For me, the gas stove is the only way to cook. I grew up with one from the 1940’s. Looked a bit like this.
You had to light the oven and the broiler below it with a match, but the burners on top of the stove were maintained by a “pilot light”, whose small blue flame burned constantly .
My grandmother was the pilot light of my childhood family. That light burned out suddenly and tragically on a warm Good Friday evening in the late 1950’s.
We were coloring Easter eggs when she excused herself from the kitchen to rest on the living room sofa. She never woke up. Massive coronary. She was 57 years old.
Fortunately, my dad was home at the time; working shift work at the local steel mill, that was never a given. My mother was quickly summoned from her job at Bell Telephone.
My sister was 8, I was 6 and the baby girl was 8 months old. We were quickly dispatched to our bedrooms. We watched in horror from the staircase as the drama unfolded.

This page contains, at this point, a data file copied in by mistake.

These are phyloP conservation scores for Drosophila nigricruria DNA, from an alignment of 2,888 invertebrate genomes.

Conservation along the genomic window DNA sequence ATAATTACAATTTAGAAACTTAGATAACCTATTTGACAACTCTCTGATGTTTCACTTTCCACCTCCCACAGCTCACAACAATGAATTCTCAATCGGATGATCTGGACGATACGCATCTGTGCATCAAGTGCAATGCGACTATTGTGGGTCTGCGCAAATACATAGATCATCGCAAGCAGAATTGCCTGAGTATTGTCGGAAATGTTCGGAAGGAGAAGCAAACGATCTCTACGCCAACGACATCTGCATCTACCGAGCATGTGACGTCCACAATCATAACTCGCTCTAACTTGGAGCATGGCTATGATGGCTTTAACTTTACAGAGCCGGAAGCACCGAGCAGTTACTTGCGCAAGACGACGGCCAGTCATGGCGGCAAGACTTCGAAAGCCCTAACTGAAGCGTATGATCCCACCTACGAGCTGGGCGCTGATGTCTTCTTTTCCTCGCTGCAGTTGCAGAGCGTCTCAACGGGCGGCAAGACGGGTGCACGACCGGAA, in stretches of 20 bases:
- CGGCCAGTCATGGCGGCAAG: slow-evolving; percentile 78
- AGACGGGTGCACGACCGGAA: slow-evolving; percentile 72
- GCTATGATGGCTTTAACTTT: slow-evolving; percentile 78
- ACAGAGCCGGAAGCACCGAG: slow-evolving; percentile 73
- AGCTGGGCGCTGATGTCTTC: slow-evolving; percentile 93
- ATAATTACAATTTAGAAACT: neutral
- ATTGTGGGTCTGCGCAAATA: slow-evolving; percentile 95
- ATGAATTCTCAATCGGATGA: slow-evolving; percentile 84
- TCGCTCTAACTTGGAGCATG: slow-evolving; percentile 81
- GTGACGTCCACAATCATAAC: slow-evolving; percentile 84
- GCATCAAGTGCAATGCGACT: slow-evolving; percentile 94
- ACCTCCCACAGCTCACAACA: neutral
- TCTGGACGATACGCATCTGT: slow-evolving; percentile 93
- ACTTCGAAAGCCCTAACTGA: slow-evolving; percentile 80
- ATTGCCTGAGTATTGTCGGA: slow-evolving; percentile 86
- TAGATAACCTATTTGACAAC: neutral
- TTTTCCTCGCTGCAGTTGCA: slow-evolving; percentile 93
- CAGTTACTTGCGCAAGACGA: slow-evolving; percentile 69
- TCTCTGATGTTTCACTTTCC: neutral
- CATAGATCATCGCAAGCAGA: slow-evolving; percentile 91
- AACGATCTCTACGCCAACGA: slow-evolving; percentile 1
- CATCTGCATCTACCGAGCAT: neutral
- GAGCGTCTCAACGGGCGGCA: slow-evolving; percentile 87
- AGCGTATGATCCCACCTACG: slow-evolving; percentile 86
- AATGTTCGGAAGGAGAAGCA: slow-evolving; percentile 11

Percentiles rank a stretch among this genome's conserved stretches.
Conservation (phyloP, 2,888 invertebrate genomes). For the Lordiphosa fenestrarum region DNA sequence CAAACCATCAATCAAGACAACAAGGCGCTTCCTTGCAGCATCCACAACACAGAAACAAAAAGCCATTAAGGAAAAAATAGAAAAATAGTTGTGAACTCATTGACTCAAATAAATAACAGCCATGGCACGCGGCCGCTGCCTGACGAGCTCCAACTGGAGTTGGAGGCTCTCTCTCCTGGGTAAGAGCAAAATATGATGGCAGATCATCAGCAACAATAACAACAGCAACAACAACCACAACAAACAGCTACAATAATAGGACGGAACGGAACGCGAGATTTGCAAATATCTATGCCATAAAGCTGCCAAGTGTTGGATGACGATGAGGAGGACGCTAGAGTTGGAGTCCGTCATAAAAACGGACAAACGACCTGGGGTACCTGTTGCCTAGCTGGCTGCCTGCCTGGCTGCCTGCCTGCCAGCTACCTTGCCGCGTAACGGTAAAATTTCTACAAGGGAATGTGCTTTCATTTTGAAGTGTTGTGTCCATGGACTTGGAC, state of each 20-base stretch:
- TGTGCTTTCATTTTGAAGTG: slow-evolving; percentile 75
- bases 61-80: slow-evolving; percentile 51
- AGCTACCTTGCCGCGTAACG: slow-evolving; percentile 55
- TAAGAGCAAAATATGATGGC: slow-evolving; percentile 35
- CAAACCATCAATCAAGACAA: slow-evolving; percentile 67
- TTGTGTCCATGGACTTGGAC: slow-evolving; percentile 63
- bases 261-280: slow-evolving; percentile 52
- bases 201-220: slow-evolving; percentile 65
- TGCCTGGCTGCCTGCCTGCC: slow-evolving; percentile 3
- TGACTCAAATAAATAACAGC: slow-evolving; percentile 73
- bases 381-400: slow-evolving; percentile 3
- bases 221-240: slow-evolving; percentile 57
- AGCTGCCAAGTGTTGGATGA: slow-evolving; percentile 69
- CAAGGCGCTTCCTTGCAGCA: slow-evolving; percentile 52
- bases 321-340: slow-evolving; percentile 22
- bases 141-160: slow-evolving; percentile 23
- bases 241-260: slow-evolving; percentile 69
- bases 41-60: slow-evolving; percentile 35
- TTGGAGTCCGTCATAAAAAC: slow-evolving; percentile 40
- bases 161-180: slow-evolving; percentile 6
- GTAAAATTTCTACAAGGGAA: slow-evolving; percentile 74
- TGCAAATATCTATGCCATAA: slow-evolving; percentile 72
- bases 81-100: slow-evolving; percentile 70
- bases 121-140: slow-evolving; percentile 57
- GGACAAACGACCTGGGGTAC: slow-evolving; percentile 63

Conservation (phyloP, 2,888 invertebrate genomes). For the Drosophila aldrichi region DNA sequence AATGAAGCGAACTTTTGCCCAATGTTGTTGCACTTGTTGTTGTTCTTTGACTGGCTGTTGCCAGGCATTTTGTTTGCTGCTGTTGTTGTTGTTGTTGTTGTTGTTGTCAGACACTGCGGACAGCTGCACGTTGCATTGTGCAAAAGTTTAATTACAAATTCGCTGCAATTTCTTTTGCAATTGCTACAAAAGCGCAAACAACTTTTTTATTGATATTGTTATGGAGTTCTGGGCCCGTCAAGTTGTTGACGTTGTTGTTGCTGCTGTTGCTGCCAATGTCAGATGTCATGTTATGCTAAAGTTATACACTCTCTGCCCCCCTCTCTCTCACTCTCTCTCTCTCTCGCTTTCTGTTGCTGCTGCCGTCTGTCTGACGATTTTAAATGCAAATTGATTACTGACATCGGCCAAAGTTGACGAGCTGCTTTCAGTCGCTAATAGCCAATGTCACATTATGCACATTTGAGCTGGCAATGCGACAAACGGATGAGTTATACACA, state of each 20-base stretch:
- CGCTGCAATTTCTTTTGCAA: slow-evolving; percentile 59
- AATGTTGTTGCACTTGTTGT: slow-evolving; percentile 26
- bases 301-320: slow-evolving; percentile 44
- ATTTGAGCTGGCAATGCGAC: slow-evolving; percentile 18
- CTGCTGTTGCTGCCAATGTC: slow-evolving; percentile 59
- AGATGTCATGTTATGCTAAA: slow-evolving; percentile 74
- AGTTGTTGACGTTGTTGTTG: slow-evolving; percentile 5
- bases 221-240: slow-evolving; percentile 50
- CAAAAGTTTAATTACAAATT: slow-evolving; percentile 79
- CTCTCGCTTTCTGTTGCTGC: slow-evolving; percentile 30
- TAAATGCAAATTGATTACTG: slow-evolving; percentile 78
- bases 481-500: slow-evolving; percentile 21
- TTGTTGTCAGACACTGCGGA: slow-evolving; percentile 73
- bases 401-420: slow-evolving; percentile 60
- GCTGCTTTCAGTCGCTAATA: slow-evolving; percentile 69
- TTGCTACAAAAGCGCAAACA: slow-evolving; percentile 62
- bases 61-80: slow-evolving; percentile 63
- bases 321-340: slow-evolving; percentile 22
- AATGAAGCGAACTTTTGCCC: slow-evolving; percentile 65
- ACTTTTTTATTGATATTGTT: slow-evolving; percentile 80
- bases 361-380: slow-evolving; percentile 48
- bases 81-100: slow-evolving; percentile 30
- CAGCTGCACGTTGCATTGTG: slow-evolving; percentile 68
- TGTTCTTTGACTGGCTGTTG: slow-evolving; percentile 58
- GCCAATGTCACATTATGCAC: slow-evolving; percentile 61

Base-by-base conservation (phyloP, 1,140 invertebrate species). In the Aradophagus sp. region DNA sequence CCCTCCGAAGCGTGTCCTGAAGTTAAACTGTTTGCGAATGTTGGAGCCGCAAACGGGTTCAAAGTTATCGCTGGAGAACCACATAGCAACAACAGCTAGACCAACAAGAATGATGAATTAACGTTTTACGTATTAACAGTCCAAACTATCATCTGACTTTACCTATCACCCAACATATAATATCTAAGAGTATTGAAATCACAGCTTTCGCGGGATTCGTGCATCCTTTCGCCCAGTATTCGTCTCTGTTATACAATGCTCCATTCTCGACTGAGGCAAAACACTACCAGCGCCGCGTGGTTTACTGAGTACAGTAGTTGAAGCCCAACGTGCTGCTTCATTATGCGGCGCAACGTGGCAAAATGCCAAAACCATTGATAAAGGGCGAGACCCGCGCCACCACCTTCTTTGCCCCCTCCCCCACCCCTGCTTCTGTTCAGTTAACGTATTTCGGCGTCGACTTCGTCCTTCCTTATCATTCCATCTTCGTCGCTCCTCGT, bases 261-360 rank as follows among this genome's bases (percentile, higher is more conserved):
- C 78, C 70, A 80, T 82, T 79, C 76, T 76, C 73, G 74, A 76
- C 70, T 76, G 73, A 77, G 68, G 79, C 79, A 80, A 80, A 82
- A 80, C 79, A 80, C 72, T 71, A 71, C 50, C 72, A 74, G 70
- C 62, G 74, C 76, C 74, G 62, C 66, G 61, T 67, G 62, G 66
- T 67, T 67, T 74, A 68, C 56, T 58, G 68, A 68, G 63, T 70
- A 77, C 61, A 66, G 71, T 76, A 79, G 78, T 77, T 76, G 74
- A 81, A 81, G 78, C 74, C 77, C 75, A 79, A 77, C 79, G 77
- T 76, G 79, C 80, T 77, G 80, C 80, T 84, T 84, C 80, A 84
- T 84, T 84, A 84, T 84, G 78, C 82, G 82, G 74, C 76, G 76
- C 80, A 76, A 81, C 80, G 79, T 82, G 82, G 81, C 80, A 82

The ambulance arrived, the attendants tried to revive her as we did the only thing we knew to do; we cried and we prayed.
They took her away. We never saw her again. Not in the hospital, not at the viewing or funeral. In our life, she was just gone.
We all scrambled to recover from the shock, each in our own personal way, but the beautiful force that held our family together, the heart, the light, the warmth had been extinguished.
Our pilot light.